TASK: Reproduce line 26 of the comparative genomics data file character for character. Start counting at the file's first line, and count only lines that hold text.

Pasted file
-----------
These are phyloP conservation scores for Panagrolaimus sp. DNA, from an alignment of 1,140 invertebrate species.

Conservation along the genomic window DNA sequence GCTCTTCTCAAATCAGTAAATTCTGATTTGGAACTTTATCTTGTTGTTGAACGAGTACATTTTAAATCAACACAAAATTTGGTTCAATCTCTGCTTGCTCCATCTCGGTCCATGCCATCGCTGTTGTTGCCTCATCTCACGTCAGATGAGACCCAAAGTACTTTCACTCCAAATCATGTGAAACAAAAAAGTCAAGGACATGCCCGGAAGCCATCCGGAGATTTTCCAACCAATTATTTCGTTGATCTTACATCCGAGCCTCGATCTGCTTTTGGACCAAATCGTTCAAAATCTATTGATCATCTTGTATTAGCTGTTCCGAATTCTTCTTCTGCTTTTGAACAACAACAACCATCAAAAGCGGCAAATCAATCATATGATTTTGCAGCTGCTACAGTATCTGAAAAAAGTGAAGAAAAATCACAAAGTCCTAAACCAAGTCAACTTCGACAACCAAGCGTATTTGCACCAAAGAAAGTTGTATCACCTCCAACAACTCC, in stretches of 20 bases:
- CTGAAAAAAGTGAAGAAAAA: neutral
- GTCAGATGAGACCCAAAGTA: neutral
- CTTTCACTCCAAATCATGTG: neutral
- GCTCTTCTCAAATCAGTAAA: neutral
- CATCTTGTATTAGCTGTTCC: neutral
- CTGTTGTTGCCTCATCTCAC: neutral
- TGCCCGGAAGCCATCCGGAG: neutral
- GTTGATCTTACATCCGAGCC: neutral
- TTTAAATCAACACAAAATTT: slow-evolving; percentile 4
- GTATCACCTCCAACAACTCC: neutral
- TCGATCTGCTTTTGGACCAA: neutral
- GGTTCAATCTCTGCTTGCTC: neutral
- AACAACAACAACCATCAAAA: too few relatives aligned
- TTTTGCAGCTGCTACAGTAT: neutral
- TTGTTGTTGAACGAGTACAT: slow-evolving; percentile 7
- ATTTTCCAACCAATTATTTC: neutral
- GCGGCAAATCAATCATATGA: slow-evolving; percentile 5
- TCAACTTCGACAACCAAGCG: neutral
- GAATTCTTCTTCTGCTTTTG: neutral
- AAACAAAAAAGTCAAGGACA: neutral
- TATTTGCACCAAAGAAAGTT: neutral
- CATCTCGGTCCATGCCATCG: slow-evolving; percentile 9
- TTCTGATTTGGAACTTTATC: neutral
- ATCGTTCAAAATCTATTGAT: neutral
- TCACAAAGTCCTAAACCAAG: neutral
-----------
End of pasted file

- ATCGTTCAAAATCTATTGAT: neutral